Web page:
Rather than complaining about the elitism of the New College, we should be thinking about ways of providing a similar privately-funded independent college for the disadvantaged. What we need is a Free College of London. This would provide - in the first instance - an education in key Arts and Humanities subjects like History, English, Classics and Modern languages based on lectures and individual tutorials - or supervisions as we call them in Cambridge. Most of these would be given by Oxbridge academics on a pro-bono basis, probably many of them by the Professoriate, because they have the time, and by academics without major family commitments, in the first instance. The standard would be the same as at Oxford or Cambridge. There would be no direct application process. Candidates from state schools in deprived areas to be determined by postcode or some other system - would have to apply to Oxford or Cambridge first. The best among those rejected the selection being made by Oxbridge admissions tutors would then be offered places at the Free University. Depending on numbers, the scheme could be expanded to include certain Russell Group Universities.

In this manner, the number of applications to Oxford and Cambridge would presumably increase, while admissions tutors might be more inclined to admit them. We would have the first coherent "control group", to test how candidates might have fared academically had they been admitted. In some cases, of course, academics would turn down applicants whom they would then teach in the Free School, but this already happens in Oxford and Cambridge, where candidates rejected by one college are often taken by another college in the "pool", and are then sometimes taught by their original interviewers.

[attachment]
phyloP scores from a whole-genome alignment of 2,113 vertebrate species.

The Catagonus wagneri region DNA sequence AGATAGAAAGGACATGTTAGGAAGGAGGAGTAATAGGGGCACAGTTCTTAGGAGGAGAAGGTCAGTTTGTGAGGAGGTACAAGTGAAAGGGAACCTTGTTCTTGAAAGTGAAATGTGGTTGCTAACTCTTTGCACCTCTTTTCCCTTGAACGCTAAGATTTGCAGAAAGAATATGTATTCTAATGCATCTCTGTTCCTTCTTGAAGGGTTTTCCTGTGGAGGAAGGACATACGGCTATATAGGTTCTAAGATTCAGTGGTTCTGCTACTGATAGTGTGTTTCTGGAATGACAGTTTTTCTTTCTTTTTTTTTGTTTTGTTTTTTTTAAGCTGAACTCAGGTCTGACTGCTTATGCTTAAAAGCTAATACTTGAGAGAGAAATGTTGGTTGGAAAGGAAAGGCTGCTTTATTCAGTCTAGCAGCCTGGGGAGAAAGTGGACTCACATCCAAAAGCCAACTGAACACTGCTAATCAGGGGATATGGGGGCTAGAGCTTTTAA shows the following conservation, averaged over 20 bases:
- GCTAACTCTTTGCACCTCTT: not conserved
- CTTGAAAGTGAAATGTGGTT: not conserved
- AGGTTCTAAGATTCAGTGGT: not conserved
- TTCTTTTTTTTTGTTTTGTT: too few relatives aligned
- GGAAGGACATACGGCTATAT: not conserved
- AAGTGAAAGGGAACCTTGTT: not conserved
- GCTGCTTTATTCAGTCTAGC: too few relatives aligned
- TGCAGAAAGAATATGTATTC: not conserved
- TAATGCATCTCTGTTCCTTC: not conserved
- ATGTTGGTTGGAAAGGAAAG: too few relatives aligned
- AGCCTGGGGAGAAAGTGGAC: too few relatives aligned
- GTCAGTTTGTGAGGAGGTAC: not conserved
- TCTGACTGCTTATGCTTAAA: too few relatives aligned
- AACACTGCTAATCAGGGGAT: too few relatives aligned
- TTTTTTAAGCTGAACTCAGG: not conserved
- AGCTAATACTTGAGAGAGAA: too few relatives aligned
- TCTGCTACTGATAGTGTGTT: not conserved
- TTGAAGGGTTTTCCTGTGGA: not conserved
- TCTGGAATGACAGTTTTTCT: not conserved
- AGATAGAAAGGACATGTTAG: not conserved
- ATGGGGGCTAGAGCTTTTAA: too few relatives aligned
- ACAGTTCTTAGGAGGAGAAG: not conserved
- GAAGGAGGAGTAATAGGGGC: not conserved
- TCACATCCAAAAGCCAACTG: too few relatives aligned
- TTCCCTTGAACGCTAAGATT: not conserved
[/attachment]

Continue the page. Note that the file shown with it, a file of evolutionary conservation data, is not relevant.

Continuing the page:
There would be no graduate tax as such. The presumption behind the scheme is that graduates would spend a year after graduation serving the community in an approved manner: in a hospital, the armed forces, charity work, overseas aid, or the Teach First programme. The degree would not be granted until the work has been carried out; ceremonies would thus take place a year after sitting the final examinations. One would hope that graduates of the school would be generous benefactors in the long run.

It is also to be assumed that whatever state fee bursaries and maintenance grants that will be provided for the disadvantaged would also be available to all students of the Free College. If in due course, the government reverted to paying for higher education - which benefits society as a whole - in the only rational way possible, namely through general taxation, then so much the better.

Of course, like the New College, the Free College would lack the collegiate and social dimension which the established universities provide. There is also the minor matter of libraries, pastoral care, and curricula. Just teaching Arts subjects would make for a rather one-sided community. The whole venture only makes sense if Science courses and languages were added in due course, making up a whole Free University of London, eventually.

This scheme would be relatively cheap to run, at least initially. Most Oxbridge colleges, which spend a vast amount of time and money on access schemes, could probably be relied upon to "release" their staff, and perhaps even subsidise their travel to London. Many academics feel passionately about access, and would probably be willing to give up their time; they are not in it for the money anyway. It would still require considerable investment, however. A donor would have to provide buildings, seed capital, and to fund a core administrative staff. But it is worth a try. I am prepared to donate ten free hours a year to such an endeavour and I am sure that many of my colleagues would be also. Any takers?

Dr Brendan Simms is Professor in the History of International Relations at the Centre of International Studies at the University of Cambridge and co-President of the Henry Jackson Society.


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The real defect is that it will be a gravy train for celebrated leftists posing as scholars but who have not done any new thinking in decades. No contrary views will be permitted.

Posted by: Christie Davies at July 28, 2011 11:27 PM